domingo, 31 de outubro de 2010


Boris Mikhaelov é talvez o fotojornalista Soviético/Ucraniano mais apreciado no ocidente. Segundo reza a lenda teve alguns problemas com as entidades soviéticas à conta das suas fotografias de nu, tendo a sua função de engenheiro sido posta em causa.
Curiosamente, a sua selecção de trabalhos fotográficos ronda em torno desintegração social na era pós-soviética: a máscara do capitalismo cai.
Este trabalho fotográfico, mais do que busca do belo, procurou uma parte do real.

«Boris Mikhailov, born in 1938 in Kharkov, Ukraine lives and works in the Ukraine and in Berlin. Case History documents Mikhailov’s perception of social disintegration ensuing from the break-up of the Soviet Union – both in terms of social structures and the resulting human condition. Case History documents the social oppression, the devastating poverty, the harshness and helplessness of everyday life for the homeless.»

«“First, these were the people who had recently lost their homes. According to their position they were already the bomzhes (“bomzh” = the homeless without any social support), according to outlook they were simply the people who got into trouble.”»

«“Now they are becoming the bomzhes with their own class psychology and “clan” features. For me it was very important that I took their photos when they were still like “normal” people. I made a book about the people who got into trouble but didn’t manage to harden so far.”»

«“I suddenly felt that many people were going to die at that place. And the bomzhes had to die in the first rank, like heroes – as if their lives protected the others’ lives.”»

«“It is a disgraceful world, populated by some creatures that were once humans, but now these living beings are degraded, ghastly, appalling. This "fauna" is specific especially to the period of quasi-general diffidence, specific for most of the post-communist world.”»

«“"BOMJI". It is a term made of capital letters, recently coined. It literally refers to those people without a stable residence, practically living in the streets, wherever they can stretch their bones.”»

«“I took the pictures displaying naked people with their things in hands like people going to gas chambers.”»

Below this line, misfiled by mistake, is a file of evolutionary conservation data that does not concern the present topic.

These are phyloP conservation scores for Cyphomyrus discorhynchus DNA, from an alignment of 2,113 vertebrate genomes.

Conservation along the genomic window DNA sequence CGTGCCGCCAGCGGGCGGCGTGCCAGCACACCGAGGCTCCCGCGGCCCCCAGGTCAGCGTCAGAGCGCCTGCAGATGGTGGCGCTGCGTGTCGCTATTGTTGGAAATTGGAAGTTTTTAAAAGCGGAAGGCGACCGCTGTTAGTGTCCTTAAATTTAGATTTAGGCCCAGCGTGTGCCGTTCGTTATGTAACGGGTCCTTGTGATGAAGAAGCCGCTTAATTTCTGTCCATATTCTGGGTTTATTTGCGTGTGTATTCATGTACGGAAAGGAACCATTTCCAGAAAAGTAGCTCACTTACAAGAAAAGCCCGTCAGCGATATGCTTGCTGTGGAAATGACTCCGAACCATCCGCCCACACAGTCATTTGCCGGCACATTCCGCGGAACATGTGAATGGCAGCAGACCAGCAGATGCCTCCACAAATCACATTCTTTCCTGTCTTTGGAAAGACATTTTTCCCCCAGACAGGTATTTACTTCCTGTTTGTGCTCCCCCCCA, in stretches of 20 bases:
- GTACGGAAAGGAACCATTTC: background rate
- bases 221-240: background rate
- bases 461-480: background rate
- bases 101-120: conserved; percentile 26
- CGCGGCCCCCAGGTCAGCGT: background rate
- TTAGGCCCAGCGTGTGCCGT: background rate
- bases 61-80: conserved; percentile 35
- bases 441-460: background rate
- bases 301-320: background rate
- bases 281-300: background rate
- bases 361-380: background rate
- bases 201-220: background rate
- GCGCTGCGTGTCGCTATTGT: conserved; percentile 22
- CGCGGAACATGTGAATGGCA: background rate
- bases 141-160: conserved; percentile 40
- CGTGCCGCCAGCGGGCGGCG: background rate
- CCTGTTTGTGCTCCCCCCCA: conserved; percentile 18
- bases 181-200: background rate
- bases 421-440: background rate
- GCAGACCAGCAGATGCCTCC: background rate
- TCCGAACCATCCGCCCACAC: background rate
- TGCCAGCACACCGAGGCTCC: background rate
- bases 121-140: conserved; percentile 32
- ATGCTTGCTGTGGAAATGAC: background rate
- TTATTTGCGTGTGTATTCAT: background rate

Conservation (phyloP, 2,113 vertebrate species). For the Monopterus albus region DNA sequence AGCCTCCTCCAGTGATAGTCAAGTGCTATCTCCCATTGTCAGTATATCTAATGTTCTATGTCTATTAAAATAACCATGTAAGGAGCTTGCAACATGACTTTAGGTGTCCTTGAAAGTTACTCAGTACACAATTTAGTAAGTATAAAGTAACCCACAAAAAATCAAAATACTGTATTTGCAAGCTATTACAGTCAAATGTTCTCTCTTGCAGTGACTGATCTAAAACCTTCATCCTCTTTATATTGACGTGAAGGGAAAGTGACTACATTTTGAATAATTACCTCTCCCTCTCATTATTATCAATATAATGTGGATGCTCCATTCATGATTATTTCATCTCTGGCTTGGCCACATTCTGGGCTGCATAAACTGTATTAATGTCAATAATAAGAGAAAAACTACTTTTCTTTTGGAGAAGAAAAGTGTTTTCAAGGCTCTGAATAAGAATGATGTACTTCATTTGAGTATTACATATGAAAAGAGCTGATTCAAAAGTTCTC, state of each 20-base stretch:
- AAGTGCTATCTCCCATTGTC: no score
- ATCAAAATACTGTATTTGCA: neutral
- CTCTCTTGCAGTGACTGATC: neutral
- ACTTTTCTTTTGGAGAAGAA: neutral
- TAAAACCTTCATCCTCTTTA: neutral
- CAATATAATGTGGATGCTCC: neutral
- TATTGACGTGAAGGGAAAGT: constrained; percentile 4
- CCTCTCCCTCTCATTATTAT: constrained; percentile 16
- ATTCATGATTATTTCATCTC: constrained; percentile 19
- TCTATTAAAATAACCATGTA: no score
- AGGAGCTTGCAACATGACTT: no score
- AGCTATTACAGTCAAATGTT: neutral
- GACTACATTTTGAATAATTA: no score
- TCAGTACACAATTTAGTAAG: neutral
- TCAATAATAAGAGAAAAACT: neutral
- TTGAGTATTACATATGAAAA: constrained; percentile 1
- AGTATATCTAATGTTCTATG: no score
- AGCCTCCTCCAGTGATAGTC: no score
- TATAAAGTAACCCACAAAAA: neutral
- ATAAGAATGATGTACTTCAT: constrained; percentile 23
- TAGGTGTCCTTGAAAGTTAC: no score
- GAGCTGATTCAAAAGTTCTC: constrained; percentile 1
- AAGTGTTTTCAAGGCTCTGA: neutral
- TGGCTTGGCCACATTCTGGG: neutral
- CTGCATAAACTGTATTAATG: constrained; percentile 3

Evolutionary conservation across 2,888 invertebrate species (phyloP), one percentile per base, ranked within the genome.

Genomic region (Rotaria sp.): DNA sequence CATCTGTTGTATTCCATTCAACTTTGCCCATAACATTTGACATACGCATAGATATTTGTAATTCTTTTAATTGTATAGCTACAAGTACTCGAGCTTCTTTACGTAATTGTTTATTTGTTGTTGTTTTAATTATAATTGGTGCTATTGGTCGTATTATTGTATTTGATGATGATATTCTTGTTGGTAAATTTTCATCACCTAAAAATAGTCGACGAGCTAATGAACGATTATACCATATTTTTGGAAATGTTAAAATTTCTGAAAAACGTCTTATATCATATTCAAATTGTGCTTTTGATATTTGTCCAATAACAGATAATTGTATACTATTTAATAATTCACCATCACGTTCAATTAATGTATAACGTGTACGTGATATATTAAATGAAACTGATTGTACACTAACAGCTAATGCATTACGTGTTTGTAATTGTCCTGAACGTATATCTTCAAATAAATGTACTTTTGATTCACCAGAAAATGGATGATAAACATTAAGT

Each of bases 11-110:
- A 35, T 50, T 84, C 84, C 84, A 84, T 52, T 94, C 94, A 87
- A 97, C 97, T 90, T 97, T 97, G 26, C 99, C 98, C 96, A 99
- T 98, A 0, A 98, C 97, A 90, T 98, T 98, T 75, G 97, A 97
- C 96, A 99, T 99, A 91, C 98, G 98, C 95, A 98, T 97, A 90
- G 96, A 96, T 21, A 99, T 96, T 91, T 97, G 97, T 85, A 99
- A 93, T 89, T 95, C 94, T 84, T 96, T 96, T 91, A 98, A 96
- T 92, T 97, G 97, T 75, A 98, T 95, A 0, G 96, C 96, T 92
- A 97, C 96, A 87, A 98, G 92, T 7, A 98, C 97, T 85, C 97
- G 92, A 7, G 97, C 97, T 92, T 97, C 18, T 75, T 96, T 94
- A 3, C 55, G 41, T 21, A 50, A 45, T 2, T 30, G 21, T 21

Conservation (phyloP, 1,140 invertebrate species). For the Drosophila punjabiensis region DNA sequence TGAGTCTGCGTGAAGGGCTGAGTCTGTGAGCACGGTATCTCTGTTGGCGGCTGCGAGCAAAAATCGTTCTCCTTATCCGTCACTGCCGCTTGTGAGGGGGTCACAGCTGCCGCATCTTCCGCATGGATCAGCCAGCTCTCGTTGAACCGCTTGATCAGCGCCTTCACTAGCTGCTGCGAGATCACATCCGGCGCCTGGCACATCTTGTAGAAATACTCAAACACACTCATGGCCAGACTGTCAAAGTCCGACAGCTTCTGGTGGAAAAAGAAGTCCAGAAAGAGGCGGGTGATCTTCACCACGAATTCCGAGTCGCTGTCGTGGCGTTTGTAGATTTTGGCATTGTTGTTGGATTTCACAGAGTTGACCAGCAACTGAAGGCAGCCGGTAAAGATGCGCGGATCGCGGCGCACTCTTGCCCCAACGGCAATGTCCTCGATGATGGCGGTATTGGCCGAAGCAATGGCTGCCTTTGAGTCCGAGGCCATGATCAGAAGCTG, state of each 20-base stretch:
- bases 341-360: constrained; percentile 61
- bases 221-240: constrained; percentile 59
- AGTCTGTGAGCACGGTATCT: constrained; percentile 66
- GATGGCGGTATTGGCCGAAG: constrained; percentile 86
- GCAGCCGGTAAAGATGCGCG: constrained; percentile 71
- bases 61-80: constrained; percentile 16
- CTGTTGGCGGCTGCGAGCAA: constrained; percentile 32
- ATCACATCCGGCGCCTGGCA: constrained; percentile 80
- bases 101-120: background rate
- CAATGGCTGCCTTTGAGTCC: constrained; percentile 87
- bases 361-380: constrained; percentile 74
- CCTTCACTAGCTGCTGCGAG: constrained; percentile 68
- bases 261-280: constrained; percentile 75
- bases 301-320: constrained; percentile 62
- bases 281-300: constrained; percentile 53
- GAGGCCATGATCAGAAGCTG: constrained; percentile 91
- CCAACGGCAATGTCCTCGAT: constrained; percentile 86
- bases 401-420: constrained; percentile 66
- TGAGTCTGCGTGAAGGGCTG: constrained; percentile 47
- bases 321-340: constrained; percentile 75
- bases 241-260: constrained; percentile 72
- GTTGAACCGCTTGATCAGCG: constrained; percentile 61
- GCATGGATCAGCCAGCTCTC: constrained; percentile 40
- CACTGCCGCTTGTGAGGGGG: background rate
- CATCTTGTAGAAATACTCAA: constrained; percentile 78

«“What happened on the ruins of the ex-Soviet Empire is still unique. Motivations are different. These guys’ shabbiness is the mirror of the ruin and disappointment of a much larger number of people, most of whom no longer feel safe and wealthy as in the Soviet era; many people’s ideals are gone forever, others have simply gone mad! I have taken pictures of them and I have enjoyed it, and maybe the whole world has a better understanding of the post-communist dramas through these sequences taken directly after nature.”»

«“This series of photos is a cycle called "Case History", that I might equally call the "clinical file of a disease". It took shape round 1997-1998. A big city, such as Harkov, offered me a great deal of raw material. And I did not miss it, I did not ignore it.”»

«“I tried to capture the feeling of their helplessness, of their social oppression; I once witnessed a scene whereby a strong young man caviled at a poor guy passing by and kicked him hard. I even thought I had heard the poor man’s bones break. Nobody noticed it, either those nearby, or the militia man patrolling close by. I felt guilty, as I often feel guilty of things I see and take pictures of.”»

«“Many people tell me that they have noticed such guys only after seeing my photos. Before, they didn’t have eyes for them. I could not say that I am a "chronographer" above all, because I am selecting, even sniffing situations for a long time. They say about me, that I proceed like a cat hiding, watching. I am waiting for the best moment to push the button of the camera.”»

«“I am not trying to take pictures of sensational things, but rather of those things which are in excess.”»

«“I am trying to find the unique in that manifold reality itself. Maybe that is exactly what people like, first of all.”»

«“I think that the phenomenon I am telling the world about is post-communist and post-Soviet in its essence and that it belongs especially to this world, to the Slavic universe.”»

«When used for documentation purposes, the photograph exposes a host of fissures within society, portraying the condition of the immediate environment while simultaneously gauging it in a single snapshot.»

«These particular images first portray the working class of the Cold War era and then the poverty-stricken public, proving that both Perestroika and Glasnost left the people of the Ukraine with much less than they promised.»

«Mikhailov was never trained as a photographer but used the medium as a forum for free exchange which revealed controversial subject matter--such as nudity or the dire poverty that he and others witnessed throughout the neighborhoods of the Ukraine.»

«Case History documents the social oppression, the devastating poverty, the harshness and helplessness of everyday life for the homeless»

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